Ultima Thule

In ancient times the northernmost region of the habitable world - hence, any distant, unknown or mysterious land.

Friday, March 03, 2006

Google goes gourmet -- how Google "caters" to its employees

By Aussiegirl

On just a little humorous note, I wonder if Thomas Lifson was a bit hungry when he wrote this article :)

However, as appealing as it sounds to have your employer cater three free gourmet meals a day, and even though it seems to make some sense business-wise, the bottom-line is that this is one way to get people to put in virtually 24 hour days. All they need to put in place next are luxury dorm rooms, laundry service, etc., and then people need never leave the office.

Part of me gets a bit queasy, however, as this sounds for all the world like a capitalist version of a collective -- only you are being seduced by the "goodies". Furthermore, this kind of all-encompassing work environment almost has the smell of a cult about it -- you eat, work, relax and talk only with people within your company. Do you need a private life at all? Couldn't this eventually lead to a dangerous group-think that will stifle creativity and reward conformity, rather than the opposite? Or perhaps that is what the all-knowing, all-seeing, all-caring corporation of the future desires? That you become a willing slave to their blanket of parental smothering protection. There's nothing that makes people creative like hunger and competitiveness.

Can those gourmet meals also seduce you into forgetting about your principles when you censor internet users in China? How about when you reveal the names of journalists who end up in jail? Are we heading into a creepy era of global corporations taking the place of the nation state, complete with cradle to grave benefits, collective pressure to conform, and in the end -- a complete loss of freedom? Maybe we need to wake up and smell the double-latte mocha Kona.

The American Thinker

Google provides three meals a day, for free, to all employees. It has opened a succession of what amount to theme restaurants with names like Cafe 150, Charlie’s Cafe, No-Name Cafe, Charleston Cafe and Pacific Cafe, all over the campus. Employees get their food in cafeteria lines and sit at tables with no linen service because self-service imparts a sense of equality congruent with the company’s image and self-proclaimed values. But otherwise, the dining looks and sounds like the food experience in many chi-chi restaurants in Berkeley, San Francisco, or Palo Alto.

The company is spending whatever it takes to bring healthy, fresh, delicious, made-from-scratch organic food to its employees at a the Mountain View, California campus. No outside contractor dishes up hamburgers and fries. Well-compensated company employees in Chef outfits emblazoned with the Google name take extraordinary care to bring top cuisine.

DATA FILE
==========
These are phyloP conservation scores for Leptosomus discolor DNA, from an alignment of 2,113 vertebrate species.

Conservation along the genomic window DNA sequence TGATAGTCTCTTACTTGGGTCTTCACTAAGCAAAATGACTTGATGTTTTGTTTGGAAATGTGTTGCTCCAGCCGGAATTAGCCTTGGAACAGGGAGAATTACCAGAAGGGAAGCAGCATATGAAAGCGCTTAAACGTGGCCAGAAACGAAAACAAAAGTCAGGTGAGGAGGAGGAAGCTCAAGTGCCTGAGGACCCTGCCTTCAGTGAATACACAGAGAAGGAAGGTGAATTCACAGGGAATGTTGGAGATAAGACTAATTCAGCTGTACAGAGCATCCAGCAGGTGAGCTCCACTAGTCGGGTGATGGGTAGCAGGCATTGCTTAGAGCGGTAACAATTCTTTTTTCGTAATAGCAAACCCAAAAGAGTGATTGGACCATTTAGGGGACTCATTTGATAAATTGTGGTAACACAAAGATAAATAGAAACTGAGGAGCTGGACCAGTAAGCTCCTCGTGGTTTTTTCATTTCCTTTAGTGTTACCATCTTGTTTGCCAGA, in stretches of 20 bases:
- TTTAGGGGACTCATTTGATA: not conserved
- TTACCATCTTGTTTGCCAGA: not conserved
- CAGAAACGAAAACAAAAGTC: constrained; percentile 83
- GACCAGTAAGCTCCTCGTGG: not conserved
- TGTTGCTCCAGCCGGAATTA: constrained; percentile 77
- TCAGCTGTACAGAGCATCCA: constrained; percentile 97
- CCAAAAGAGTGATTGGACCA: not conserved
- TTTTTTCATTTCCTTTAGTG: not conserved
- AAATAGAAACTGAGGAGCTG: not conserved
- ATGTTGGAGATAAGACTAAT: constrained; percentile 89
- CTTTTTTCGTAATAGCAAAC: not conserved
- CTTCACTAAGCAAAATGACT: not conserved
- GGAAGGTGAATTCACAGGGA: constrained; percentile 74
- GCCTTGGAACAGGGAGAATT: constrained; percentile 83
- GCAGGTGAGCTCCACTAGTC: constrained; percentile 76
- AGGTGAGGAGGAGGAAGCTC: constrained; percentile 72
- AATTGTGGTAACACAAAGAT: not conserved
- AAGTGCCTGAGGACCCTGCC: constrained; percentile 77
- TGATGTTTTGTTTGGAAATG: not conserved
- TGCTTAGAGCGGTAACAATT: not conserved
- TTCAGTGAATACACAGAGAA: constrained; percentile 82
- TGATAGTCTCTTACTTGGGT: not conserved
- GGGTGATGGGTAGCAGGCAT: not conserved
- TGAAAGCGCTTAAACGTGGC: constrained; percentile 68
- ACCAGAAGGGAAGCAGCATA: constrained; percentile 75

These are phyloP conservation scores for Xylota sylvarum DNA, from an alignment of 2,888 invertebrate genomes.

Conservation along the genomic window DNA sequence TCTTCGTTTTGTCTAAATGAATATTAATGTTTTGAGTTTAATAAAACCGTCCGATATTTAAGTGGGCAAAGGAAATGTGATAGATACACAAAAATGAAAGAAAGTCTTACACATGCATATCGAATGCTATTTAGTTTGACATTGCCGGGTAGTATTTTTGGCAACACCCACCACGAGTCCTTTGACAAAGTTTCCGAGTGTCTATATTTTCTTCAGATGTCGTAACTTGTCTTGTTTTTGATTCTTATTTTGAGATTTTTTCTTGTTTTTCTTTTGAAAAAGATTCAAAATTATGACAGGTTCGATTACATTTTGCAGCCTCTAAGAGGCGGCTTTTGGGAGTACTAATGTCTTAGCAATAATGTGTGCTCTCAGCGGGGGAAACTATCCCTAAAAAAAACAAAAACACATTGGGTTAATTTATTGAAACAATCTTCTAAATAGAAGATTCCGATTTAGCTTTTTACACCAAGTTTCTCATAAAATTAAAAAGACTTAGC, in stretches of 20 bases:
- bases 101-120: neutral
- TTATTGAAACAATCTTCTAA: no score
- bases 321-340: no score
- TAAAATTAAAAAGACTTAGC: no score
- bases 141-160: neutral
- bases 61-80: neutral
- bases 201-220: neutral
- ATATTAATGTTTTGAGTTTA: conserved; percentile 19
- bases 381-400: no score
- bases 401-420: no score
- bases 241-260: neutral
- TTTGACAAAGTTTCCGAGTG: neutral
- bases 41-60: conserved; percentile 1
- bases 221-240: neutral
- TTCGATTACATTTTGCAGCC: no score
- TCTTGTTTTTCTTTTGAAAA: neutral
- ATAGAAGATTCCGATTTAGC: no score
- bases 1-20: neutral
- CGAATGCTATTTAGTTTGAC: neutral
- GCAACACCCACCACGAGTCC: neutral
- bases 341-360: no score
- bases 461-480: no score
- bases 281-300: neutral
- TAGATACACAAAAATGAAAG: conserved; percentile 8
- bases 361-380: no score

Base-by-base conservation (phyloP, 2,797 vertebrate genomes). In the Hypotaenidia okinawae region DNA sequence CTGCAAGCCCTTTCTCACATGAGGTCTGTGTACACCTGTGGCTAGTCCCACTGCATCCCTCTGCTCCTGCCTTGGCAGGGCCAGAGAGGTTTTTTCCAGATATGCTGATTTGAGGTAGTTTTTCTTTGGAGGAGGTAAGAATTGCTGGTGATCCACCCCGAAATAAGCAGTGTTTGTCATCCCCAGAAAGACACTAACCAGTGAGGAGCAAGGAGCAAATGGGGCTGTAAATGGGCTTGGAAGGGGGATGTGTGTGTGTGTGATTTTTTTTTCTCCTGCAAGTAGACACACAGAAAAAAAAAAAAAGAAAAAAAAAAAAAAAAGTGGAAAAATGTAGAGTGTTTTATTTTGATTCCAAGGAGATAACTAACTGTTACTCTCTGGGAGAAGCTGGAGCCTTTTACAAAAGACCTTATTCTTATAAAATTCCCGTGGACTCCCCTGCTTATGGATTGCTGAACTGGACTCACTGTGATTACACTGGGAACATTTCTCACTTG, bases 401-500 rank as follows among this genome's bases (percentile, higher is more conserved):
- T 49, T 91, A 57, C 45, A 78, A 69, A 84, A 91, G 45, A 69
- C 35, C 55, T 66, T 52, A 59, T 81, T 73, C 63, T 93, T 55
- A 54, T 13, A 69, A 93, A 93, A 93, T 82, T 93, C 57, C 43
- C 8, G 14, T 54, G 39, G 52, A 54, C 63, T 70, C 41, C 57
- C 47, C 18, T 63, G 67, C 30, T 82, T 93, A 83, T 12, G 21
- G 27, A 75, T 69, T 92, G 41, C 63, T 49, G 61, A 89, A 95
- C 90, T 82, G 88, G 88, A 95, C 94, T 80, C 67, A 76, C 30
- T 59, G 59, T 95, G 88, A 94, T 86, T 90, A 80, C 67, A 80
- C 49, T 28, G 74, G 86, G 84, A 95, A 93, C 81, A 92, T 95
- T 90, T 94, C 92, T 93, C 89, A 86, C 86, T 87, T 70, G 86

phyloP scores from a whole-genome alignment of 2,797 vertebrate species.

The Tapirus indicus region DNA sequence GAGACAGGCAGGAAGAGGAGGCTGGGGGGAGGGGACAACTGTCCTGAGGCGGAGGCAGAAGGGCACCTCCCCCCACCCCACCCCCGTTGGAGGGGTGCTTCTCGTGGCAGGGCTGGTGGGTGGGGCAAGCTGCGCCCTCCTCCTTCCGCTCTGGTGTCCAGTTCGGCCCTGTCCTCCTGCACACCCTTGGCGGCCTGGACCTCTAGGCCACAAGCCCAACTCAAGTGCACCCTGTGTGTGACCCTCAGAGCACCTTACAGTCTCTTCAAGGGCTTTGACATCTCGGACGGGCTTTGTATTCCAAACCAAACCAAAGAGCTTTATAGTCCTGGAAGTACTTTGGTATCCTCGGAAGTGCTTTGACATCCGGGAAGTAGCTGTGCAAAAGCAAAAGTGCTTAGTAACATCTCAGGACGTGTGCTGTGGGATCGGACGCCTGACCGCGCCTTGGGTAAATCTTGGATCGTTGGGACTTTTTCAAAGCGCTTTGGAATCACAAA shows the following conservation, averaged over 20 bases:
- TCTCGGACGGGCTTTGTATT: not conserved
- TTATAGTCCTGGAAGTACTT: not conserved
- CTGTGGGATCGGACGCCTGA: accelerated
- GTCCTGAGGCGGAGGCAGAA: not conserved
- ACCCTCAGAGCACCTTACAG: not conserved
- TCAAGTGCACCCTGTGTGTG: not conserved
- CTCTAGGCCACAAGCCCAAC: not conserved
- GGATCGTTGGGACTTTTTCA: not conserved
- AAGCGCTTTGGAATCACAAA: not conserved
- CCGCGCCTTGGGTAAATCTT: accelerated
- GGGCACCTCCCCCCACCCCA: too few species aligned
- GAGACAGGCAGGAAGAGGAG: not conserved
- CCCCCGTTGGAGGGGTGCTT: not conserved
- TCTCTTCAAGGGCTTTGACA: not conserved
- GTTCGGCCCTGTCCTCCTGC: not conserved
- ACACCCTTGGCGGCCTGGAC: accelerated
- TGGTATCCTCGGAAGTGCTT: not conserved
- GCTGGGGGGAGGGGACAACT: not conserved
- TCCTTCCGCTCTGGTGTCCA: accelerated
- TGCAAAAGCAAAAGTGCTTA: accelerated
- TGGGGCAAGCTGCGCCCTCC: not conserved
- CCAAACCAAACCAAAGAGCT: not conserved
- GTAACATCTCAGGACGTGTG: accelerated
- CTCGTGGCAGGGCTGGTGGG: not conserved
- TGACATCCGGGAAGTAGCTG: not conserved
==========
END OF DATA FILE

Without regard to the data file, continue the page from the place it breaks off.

Before you dismiss the move as simply a typically flaky California indulgence of food fads, consider the strategic advantages the company is reaping from the investment in on-campus cuisine.

A strategic vision from the start

Sergei Brin and Larry Page, Google’s founders, have taken an active role in setting the direction of the company’s food service strategy. Back when Google had about 50 employees, they hired Charlie Ayers, formerly the caterer to the Grateful Dead, to cook for them. Such chefs do not come cheap, but evidently Messrs. Brin and Page believed from the start that they should endeavor to remove the topic of food from the worry list of those working long hours for them. Evidently, they intended to treat their valued employees like rock stars. What could be more Silicon Valley?

Everything is taken care of, three times a day. Instead of a burden, requiring planning, shopping, traveling, or even cooking, eating became an opportunity to mix with other Googlers (that’s what they call themselves), and to enjoy interesting and varied food that would help them maintain their health.

“We eat here because it’s better food than in restaurants, it’s healthy, there’s variety and it’s more casual,” says 23-year-old software engineer Jason Byers, lunching recently at No-Name Cafe with Manish Gupta, 30, and Dmitriy Portnov, 28. It’s also “an opportunity to talk casually,” says Gupta, a vegetarian.


At 7:07 PM, Anonymous Anonymous said...

Google 24/7 would make me Gaggle

At 2:09 PM, Anonymous Anonymous said...

You know, Aussiegirl, I read this article, thought of how lucky those employees were to get such first-class treatment, and never thought further about the implications of such around-the-clock attention. You're right -- as you have been so often -- to see more negative aspects to this superficially benign policy. It's your own history that gives you this ability to sniff out the collective, the possibility of group-think, in such a policy -- and this ability makes for a great blog and great, insightful posts. Keep up the good work!

At 12:24 AM, Anonymous Anonymous said...

Insightful, as usual.

I agree that it could be an ominous precursor to indoctrination of group-think.

Let's just hope that there is enough of a free-market mechanism to keep companies like Google in check. Perhaps there's another dot-com bust on the horizon.

Hmmm... maybe Google would be a good prospect to short-sell?


Post a Comment

<< Home